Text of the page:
Eos: Geochemical Data from Polynesian Artifacts Pack Pofatu Database. “An embracing Sky father and Earth mother had many children, one of whom pushed apart their parents to let in the light, according to Māori origin traditions. In one version told to Māori archaeologist Gerard O’Regan of the Ngāi Tahu tribe, an unborn child remains in the womb, his eyes, or whatu, peering out as rocks, or kōwhatu, a Māori word for stone…. Elsewhere in Polynesia, a reconstruction of the word is *pofatu, said Aymeric Hermann, an archaeologist at the French National Centre for Scientific Research. He is also cocreator of the Pofatu database, a compilation of geochemical information gleaned from stone tools and source quarries scattered throughout the Pacific that can be matched with one another.”

Scientific Data: p3k14c, a synthetic global database of archaeological radiocarbon dates

Scientific Data: p3k14c, a synthetic global database of archaeological radiocarbon dates . “We present a synthetic, global-scale archaeological radiocarbon database composed of 180,070 radiocarbon dates that have been cleaned according to a standardized sample selection criteria. This database increases the reusability of archaeological radiocarbon data and streamlines quality control assessments for various types of paleo-demographic research. As part of an assessment of data quality, we conduct two analyses of sampling bias in the global database at multiple scales. This database is ideal for paleo-demographic research focused on dates-as-data, bayesian modeling, or summed probability distribution methodologies.” This article is open access.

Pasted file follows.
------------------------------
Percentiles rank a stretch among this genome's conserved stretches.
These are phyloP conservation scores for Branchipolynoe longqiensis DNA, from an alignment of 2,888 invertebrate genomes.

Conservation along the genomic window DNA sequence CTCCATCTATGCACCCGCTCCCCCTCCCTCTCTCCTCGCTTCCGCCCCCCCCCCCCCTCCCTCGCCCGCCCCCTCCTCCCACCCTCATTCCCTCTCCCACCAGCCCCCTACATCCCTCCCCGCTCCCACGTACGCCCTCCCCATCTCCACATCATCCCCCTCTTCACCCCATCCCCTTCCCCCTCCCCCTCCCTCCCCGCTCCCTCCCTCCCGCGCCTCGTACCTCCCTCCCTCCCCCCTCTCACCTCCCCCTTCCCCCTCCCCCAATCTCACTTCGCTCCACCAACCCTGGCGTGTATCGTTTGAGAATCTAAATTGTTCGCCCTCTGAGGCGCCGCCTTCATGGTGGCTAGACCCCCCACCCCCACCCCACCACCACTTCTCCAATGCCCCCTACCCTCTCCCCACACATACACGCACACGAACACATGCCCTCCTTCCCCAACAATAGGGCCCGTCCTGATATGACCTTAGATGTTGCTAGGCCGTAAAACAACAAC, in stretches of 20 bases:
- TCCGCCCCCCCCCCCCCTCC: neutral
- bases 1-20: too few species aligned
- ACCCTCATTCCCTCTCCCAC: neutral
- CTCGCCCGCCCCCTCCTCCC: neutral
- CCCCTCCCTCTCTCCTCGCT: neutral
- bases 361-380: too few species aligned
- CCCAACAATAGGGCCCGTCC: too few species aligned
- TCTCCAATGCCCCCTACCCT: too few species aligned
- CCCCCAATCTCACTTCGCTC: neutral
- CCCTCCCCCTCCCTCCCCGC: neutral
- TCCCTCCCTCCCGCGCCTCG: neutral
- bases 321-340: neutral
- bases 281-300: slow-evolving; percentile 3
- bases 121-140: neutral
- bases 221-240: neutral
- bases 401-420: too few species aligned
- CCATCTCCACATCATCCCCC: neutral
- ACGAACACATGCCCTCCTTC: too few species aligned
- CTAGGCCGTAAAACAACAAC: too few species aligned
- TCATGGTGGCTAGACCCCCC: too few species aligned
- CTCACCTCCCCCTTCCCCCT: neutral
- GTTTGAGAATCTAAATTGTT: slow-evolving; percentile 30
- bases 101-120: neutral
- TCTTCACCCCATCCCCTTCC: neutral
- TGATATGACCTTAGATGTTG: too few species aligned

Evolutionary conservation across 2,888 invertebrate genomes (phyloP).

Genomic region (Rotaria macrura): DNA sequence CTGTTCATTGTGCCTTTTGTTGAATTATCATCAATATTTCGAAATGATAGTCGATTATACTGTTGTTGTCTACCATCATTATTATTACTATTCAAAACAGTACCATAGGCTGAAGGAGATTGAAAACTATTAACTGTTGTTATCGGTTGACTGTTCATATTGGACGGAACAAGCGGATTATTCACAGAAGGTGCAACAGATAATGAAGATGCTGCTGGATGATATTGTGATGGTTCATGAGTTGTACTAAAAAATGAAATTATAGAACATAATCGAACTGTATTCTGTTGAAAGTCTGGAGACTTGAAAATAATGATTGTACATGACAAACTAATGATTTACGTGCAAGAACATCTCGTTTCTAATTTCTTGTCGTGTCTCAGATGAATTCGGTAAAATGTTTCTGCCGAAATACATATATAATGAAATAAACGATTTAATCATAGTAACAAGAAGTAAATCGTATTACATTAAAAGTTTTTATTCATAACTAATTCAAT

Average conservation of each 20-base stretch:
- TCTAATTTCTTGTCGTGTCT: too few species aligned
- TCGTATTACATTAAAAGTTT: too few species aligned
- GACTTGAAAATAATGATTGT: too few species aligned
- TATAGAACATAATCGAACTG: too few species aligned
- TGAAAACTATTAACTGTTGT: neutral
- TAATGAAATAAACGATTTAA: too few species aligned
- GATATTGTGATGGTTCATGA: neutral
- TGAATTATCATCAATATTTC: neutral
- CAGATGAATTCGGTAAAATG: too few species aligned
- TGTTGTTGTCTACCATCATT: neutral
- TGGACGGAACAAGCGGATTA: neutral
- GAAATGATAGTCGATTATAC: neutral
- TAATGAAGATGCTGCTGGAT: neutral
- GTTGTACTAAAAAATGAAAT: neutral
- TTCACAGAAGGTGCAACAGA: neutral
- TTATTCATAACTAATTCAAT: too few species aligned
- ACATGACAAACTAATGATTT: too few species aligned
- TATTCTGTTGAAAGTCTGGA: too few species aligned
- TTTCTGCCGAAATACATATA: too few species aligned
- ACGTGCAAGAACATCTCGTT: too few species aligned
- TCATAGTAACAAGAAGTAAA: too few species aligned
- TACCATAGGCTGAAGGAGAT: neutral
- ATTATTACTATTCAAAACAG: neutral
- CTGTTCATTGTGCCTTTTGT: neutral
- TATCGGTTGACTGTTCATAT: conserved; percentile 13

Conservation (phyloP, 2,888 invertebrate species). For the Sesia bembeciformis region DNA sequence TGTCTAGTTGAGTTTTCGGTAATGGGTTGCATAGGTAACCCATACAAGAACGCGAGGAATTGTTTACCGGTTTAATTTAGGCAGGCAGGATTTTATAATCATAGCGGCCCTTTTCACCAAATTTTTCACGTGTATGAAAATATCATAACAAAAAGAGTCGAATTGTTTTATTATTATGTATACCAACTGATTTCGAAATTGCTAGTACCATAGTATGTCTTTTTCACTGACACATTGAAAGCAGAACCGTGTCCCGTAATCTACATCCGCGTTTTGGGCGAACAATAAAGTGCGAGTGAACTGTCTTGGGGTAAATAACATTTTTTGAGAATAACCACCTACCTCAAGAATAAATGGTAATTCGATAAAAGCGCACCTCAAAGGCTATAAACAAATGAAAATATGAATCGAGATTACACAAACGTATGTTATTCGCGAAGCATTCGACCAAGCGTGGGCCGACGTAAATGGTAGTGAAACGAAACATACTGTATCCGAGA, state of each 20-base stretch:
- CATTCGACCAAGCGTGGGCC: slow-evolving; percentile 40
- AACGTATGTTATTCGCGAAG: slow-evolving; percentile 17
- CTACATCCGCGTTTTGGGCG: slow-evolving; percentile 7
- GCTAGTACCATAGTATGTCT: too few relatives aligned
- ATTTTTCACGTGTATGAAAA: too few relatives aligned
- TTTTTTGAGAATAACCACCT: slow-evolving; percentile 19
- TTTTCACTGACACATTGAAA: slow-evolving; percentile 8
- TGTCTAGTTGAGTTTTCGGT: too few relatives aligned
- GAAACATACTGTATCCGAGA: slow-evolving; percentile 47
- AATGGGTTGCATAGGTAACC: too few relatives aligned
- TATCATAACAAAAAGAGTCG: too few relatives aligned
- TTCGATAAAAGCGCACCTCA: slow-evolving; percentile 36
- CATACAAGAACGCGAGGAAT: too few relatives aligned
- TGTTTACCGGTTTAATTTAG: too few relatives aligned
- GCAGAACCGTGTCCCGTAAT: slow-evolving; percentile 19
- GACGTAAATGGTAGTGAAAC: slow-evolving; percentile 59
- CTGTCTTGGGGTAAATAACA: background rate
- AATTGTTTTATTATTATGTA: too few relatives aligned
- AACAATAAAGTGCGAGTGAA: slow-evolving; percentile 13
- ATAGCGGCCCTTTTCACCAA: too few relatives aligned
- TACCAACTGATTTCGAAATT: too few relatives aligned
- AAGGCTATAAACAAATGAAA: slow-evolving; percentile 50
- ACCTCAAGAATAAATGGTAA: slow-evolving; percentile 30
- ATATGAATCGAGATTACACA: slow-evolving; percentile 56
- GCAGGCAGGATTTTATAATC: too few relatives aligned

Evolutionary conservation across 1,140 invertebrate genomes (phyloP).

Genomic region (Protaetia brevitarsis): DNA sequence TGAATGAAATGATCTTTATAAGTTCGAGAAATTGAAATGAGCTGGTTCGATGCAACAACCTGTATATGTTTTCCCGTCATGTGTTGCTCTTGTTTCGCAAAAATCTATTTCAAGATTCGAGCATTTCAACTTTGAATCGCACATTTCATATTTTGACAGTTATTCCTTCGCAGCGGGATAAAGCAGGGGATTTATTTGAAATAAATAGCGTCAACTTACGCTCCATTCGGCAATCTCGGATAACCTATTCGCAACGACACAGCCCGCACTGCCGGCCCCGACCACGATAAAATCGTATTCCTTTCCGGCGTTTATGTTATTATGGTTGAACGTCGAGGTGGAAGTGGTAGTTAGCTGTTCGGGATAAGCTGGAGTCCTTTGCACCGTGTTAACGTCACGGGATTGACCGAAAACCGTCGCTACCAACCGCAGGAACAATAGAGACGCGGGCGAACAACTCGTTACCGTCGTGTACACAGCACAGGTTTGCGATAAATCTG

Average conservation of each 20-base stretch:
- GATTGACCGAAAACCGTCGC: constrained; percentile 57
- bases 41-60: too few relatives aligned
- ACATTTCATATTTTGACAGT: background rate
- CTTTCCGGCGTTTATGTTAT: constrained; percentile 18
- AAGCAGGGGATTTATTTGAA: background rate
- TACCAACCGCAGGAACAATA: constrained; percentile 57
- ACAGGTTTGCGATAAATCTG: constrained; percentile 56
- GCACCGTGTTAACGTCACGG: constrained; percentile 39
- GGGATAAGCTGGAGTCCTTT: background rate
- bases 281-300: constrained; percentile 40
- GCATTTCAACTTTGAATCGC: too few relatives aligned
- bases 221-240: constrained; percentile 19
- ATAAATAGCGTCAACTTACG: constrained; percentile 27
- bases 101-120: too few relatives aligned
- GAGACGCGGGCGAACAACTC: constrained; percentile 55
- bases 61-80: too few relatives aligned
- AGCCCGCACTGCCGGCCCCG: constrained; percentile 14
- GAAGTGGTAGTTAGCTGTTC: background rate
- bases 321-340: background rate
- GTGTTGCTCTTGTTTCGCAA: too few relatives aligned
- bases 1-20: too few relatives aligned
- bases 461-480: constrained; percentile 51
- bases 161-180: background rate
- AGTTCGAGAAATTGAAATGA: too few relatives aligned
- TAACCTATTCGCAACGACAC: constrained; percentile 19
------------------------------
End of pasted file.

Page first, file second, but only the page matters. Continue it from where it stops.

Macquarie University: The treasures of Elam, a civilisation gone but not forgotten

Macquarie University: The treasures of Elam, a civilisation gone but not forgotten. “Broadly encompassing the area in southwest Iran where today are found the provinces of Khuzestan and Fars, Elam and neighbouring Mesopotamia laid down the institutional and ideological foundations we came to associate with civilisation. Yet Elam (c. 4200-525 BC) remains one of the least well-known societies of the ancient Near East. Javier Álvarez-Mon, Professor in Near Eastern Archaeology and Art in Macquarie University’s Department of History and Archaeology, is working to change that.”